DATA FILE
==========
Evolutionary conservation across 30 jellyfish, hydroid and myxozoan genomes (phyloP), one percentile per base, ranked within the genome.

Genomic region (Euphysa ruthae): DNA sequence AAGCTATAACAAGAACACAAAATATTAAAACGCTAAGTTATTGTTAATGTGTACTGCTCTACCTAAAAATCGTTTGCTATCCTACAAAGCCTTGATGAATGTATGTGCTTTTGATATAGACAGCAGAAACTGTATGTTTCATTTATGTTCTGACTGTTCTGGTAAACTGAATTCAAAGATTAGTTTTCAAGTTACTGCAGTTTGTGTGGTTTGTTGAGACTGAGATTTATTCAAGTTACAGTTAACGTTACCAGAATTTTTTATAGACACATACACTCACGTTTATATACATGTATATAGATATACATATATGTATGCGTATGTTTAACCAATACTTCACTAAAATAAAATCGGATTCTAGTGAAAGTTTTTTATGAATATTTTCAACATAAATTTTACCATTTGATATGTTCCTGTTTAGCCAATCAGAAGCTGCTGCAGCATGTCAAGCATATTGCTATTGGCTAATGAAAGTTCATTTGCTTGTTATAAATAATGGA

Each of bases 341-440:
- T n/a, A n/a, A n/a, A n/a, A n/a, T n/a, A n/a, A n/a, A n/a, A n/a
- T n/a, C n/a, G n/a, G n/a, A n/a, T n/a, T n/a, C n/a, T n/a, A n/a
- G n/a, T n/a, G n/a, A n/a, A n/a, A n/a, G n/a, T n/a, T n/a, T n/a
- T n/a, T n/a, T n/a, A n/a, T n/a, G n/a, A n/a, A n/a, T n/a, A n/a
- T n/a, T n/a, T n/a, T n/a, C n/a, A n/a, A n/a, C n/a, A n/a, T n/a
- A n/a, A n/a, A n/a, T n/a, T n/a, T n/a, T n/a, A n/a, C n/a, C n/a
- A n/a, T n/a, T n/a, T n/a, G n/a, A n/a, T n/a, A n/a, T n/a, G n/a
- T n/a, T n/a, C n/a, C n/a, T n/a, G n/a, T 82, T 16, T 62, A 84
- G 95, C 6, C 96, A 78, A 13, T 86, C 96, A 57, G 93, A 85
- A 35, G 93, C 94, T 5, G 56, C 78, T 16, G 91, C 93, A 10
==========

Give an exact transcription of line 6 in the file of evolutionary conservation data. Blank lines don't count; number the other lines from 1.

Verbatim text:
- G n/a, T n/a, G n/a, A n/a, A n/a, A n/a, G n/a, T n/a, T n/a, T n/a